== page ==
Advantages and Disadvantages of Self-Publishing

Ruth Nestvold provides us on her blog with the advantages and disadvantages of self publishing. Thank you Ruth. This is very interesting and to many of us very useful.

Ruth Nestvold - Indie Adventures

Advantages and Disadvantages of Self-Publishing

I am finally (finally!) compiling my “Starting Out as an Indie Author” series into a book, and since I started this weekend, I’ve noticed a couple of things I still need to add. Since the first part of the book revolves around the question, “Is Self-Publishing For You?” I realized I had to write my own version of the consideration of the pros and cons of indie and traditional publishing. (I have a few more things up my sleeve that I will probably blog about in the next week or two.)

So with no further ado, here’s my take on the debate:

Advantages of Self Publishing

– Speed

A traditionally published novel can easily take up to two years from the time it is accepted to the time it actually comes out. And that isn’t even counting the years of sending the manuscript out to agents and editors.

By comparison…

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Video: Basic Setup Process of a Book on Createspace

Rachael Ritchey has taken time to provide us with a step-by-step guide to use CreateSpace. I’m thrilled and I’m sure many other debut novelists are too! Thank you so much Rachael!! You rock!

Fiction by Rachael Ritchey

Platforms

I know it’s been too long since I last touched on this great series: How Not to Get Overwhelmed with Indie Publishing, but life hasn’t slowed down all summer long! 🙂 I’ve finally got a video tutorial put together for you on the basics of setting up a Createspace account and first book for publishing.


Here are the picture steps to walk through. Really, everything here is fairly self-explanatory. If you have questions, please ask and I’ll help you find the answer.  🙂

  1) Sign up for the free account then log in w/your email address and password.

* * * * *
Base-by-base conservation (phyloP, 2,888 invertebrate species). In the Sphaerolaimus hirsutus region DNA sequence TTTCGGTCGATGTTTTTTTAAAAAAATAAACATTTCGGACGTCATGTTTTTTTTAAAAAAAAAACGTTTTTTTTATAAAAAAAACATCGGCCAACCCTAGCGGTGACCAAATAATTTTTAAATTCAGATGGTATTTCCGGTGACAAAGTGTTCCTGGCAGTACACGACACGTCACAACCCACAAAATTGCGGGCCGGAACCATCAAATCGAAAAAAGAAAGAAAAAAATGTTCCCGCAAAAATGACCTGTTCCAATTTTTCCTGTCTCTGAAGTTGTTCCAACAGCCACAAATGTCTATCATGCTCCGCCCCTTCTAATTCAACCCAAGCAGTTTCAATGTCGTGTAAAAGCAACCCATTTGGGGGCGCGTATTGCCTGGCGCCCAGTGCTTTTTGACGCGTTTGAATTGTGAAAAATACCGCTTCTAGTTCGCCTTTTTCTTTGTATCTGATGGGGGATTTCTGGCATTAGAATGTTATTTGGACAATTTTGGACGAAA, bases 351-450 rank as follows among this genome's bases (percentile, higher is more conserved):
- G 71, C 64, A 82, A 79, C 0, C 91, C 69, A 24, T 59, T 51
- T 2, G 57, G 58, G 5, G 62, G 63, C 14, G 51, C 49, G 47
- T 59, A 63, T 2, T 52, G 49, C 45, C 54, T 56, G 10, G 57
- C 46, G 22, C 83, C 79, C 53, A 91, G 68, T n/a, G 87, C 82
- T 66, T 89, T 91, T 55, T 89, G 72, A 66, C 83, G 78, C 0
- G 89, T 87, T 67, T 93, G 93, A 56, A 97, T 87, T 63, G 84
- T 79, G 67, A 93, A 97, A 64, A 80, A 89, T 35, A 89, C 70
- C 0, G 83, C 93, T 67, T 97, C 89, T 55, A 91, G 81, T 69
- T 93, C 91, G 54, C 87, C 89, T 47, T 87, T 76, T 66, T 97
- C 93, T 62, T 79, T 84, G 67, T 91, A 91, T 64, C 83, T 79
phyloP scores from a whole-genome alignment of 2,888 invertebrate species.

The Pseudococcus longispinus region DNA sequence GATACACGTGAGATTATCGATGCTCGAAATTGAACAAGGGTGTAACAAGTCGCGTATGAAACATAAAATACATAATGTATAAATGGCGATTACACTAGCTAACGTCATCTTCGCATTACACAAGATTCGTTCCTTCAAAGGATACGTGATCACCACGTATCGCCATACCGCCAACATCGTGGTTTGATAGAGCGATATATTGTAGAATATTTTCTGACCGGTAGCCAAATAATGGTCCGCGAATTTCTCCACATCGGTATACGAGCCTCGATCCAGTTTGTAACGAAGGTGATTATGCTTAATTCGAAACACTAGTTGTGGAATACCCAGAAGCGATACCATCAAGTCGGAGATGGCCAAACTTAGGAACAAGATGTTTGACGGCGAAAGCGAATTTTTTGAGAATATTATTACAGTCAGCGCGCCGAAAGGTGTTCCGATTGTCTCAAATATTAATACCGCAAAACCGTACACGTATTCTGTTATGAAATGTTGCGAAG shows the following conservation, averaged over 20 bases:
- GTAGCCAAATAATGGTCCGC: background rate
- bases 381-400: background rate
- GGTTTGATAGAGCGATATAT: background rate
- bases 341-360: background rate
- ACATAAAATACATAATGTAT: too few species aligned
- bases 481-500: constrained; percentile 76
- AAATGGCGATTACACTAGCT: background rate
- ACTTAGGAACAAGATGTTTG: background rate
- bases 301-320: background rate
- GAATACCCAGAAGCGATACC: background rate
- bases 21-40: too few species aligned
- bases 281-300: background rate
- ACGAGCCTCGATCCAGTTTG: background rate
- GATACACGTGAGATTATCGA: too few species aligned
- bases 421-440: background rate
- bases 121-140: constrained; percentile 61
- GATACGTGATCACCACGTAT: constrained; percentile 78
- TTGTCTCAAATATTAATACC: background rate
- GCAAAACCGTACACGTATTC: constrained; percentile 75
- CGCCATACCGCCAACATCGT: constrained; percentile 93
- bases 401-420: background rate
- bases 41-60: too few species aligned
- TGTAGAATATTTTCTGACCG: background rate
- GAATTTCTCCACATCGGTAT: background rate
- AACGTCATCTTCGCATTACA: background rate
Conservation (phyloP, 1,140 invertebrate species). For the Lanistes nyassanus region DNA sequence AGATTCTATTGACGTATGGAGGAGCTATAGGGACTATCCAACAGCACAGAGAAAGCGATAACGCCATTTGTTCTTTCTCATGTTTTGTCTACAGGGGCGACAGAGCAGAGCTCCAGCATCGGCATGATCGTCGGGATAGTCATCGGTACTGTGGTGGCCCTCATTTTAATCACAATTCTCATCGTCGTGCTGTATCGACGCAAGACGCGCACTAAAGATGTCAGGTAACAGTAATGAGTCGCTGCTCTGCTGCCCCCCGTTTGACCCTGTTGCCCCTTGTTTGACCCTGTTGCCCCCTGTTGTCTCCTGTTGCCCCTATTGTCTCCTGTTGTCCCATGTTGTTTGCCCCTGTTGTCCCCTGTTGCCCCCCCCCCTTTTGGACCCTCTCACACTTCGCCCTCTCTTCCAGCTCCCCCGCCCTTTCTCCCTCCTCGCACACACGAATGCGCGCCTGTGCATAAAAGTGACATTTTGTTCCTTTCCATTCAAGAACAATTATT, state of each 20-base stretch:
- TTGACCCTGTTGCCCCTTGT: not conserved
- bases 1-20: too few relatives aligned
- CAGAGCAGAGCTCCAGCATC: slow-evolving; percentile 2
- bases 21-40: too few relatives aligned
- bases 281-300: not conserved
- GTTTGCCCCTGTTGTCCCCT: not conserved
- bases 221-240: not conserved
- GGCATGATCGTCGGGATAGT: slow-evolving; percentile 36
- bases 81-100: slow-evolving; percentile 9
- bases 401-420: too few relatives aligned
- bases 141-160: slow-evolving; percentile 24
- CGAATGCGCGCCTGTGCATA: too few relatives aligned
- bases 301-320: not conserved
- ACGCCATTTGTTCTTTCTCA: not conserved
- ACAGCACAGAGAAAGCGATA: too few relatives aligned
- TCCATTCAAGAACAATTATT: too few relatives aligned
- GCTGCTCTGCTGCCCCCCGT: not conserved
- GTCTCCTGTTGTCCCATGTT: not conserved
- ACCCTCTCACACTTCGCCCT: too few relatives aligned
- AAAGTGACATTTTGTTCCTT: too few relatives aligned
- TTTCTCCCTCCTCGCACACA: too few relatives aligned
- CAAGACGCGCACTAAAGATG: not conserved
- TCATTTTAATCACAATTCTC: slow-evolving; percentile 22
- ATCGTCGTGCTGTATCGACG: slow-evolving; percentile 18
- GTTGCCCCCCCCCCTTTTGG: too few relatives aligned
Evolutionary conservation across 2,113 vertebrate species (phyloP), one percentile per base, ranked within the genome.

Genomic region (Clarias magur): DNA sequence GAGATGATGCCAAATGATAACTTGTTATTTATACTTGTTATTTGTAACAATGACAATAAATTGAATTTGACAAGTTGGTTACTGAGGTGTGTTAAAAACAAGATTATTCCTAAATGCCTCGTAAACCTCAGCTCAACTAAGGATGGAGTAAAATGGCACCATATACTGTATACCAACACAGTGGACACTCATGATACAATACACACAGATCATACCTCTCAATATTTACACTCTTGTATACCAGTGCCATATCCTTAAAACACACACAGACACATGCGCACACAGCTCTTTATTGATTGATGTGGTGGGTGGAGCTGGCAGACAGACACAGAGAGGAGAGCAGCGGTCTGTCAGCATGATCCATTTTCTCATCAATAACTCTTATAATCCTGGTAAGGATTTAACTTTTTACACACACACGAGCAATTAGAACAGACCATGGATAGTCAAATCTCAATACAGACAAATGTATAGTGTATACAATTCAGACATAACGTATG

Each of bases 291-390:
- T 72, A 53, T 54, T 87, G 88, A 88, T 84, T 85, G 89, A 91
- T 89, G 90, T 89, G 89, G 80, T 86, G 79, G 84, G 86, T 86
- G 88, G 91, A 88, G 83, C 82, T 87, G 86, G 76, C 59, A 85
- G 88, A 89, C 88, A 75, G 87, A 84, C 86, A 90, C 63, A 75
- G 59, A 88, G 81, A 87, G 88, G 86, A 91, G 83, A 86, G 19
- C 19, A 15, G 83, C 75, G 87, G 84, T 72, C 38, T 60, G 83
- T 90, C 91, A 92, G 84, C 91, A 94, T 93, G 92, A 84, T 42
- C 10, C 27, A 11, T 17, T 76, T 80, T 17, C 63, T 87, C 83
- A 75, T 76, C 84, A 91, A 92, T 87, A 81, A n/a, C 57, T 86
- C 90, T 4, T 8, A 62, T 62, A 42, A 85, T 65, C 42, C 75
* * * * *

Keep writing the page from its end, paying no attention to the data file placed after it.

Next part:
Step 01


2) Add New TitleStep 02


3) Fill in the blanks with the appropriate info. (Red * means info is required)Step 03


4) Now you get to add your author name (pseudonym if that’s how you roll!) and other pertinent info.

Step 04

5) Publication Date is NOT required right away! 🙂

Step 04 - 1


6) ISBN

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Publisher Shopping

Angela Kays Books published an interesting, informative and wonderfully emotional article about her experience with deciding which way to go with her writing. Thank you so much for this blog post! I will get there too soon enough and I appreciate everything I can find.

Lit World Interviews

With my first manuscript finished, it’s time for me to start shopping around for ways to get my novel published. Originally, I wanted to go the way of an agent. I thought it’d bImage result for shoppinge so cool to actually have an agent to want to represent me. I still think so. However, I’ve slowly realized, even before published authors told me, that the publishing world changed drastically from ten, or even five, years ago.

The worse part of it all is that it always depend first on who you know, then it depends on whether you’ve published anything already. It’s a disheartening process. I’ve thought many times that I need to figure out a new direction for my life. I’ve said it before, and I’ll say it again: the only problem with that is I’m 33 years old, and the only thing I feel I know to do is write…

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Common Services for Indie Authors: Are They Worth It?

Let me share this blog post with you. It contains excellent hints and tips when it comes to services for indie authors. The blog is written by August McLaughlin. She is an award-winning health and sexuality writer, radio personality and creator of the empowering female sexuality brand #GirlBoner.

Girl Boner

I’m in the process of finalizing my first non-fiction book for publication. (So stoked!) I’ll reveal more about that soon, but today I want to explore a topic all indie authors face: where to invest our money.

It’s no mystery that self-publishing requires a financial investment. The last thing any serious author should do is write a book, attempt to edit it themselves, slap on a makeshift cover and send it to Amazon. But we also need to be mindful of that little thing called a budget.

Circulation in business

Most indie authors don’t make huge income quickly or at all through their books—though both are possible. It takes awhile for most of us to break even upon publishing, then go on to profit. (It took me a good year to start profiting from In Her Shadow.) Many companies profit far more than writers from self-publishing, and there can be a fine line between a worthy investment and…

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